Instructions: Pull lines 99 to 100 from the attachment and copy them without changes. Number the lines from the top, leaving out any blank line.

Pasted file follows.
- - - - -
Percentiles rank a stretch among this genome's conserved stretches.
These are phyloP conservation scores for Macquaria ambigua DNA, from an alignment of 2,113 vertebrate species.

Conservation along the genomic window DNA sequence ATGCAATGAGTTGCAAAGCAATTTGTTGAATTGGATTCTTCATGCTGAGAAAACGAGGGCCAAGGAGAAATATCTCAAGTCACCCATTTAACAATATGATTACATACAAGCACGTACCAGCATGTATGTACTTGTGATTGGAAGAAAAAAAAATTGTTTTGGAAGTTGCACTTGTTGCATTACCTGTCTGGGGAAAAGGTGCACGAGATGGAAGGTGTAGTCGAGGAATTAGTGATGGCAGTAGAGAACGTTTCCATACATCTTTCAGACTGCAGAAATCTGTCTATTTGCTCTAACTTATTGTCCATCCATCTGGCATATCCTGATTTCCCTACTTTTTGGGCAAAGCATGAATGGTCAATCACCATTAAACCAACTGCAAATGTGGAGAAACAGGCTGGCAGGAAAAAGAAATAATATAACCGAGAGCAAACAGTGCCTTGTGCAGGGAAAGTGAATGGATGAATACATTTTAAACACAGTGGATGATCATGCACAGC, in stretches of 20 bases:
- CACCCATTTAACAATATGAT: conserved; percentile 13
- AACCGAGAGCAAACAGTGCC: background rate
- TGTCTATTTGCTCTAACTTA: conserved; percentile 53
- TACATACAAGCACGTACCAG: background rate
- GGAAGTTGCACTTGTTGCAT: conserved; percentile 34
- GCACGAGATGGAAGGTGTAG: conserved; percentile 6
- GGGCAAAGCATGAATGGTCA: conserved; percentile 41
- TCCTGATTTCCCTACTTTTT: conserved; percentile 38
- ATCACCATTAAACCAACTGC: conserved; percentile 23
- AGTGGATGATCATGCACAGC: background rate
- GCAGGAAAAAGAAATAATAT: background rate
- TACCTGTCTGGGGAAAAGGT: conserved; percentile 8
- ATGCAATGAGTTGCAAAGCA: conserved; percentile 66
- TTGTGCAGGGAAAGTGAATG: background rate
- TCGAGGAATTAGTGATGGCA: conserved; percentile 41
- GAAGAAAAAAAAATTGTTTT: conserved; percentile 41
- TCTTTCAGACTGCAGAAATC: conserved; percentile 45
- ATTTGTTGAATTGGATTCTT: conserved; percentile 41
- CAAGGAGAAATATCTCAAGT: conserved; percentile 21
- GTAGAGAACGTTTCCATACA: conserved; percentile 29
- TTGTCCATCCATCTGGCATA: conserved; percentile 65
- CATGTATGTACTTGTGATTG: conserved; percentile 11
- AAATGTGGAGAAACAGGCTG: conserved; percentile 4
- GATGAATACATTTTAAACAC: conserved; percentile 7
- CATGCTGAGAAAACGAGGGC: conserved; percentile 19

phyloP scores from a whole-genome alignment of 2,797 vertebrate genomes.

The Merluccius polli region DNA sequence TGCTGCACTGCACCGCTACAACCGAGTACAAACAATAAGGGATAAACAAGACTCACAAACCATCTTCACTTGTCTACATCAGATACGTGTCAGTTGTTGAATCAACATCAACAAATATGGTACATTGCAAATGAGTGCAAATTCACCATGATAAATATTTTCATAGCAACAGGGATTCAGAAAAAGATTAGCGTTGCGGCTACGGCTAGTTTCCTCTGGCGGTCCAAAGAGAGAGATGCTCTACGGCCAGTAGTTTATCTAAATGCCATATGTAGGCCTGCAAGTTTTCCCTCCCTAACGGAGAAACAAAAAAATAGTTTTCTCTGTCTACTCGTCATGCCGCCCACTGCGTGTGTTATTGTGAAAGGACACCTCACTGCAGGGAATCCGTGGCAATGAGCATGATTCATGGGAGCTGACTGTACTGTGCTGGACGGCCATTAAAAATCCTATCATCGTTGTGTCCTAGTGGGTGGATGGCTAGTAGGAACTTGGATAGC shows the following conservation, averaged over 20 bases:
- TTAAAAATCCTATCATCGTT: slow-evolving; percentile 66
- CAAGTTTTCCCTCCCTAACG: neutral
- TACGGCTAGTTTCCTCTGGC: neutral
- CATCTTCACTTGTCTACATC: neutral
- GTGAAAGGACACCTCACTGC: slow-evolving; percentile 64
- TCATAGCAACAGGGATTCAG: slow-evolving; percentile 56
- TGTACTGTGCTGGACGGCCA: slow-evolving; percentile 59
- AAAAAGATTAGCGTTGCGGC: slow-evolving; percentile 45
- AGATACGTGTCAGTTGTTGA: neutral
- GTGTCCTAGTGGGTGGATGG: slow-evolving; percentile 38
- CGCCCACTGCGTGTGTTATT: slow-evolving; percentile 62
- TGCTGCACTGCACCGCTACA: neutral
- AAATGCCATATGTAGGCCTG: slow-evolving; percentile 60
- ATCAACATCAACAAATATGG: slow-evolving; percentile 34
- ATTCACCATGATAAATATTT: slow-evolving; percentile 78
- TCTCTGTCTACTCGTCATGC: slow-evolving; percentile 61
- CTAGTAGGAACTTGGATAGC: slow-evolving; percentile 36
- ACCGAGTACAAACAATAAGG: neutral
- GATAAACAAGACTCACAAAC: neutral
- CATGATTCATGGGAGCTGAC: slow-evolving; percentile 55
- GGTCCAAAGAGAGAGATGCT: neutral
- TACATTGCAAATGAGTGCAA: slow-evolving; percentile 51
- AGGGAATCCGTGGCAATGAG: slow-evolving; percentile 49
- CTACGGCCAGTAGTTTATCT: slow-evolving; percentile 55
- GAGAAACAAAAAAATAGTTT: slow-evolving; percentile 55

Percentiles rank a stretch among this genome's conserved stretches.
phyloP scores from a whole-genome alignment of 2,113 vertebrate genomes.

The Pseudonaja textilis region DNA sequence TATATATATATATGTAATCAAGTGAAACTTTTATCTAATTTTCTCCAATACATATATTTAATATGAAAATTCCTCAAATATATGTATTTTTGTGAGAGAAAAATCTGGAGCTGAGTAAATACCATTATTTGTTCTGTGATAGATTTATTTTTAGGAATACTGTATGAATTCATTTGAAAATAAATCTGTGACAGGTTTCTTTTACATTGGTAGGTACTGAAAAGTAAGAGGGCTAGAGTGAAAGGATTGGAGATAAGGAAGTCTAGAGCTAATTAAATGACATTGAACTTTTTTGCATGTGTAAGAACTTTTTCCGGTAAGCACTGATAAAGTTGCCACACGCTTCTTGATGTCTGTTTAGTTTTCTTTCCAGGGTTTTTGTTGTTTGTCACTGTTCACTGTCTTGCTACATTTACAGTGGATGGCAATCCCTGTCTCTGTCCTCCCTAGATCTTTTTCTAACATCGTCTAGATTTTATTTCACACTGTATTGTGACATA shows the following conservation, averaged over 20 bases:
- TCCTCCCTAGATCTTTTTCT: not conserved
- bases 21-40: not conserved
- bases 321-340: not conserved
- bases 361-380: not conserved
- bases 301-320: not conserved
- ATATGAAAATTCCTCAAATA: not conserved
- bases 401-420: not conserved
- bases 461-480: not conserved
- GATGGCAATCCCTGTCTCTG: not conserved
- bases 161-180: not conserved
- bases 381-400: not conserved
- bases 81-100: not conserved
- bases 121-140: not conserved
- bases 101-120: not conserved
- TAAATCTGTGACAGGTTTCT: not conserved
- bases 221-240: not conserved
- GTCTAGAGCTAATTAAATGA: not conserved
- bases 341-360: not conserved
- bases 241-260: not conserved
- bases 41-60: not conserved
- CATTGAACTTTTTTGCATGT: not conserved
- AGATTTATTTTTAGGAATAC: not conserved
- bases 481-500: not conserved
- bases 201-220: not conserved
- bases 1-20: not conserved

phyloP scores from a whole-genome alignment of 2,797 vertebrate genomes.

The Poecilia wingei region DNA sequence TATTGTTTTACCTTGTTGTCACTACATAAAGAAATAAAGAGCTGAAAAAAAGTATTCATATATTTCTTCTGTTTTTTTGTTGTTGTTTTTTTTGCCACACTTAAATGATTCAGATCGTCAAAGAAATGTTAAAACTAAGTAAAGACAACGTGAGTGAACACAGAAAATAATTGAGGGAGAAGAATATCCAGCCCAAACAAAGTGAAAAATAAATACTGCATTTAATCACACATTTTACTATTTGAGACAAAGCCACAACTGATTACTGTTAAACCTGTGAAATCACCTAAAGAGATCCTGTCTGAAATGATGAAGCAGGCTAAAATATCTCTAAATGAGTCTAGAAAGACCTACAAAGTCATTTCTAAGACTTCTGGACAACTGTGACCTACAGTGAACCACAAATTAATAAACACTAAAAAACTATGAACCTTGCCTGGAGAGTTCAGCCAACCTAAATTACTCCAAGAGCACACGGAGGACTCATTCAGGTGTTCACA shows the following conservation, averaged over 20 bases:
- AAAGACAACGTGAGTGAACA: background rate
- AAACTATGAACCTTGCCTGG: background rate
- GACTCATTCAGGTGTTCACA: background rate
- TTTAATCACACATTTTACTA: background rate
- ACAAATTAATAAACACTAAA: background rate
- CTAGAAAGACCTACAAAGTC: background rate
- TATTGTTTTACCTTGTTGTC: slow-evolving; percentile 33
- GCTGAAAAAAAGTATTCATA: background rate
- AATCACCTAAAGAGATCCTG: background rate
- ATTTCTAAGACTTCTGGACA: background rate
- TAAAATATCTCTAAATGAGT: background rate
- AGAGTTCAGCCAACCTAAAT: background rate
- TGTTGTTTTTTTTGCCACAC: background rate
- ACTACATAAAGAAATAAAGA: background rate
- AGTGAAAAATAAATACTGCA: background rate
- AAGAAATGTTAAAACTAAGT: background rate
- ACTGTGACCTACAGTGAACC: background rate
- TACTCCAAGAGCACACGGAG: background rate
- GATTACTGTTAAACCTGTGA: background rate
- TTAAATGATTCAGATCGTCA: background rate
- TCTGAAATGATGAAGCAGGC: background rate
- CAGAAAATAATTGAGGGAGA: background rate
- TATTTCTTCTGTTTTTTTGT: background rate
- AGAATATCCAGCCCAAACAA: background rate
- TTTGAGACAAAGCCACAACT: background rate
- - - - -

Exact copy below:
- ACTACATAAAGAAATAAAGA: background rate
- AGTGAAAAATAAATACTGCA: background rate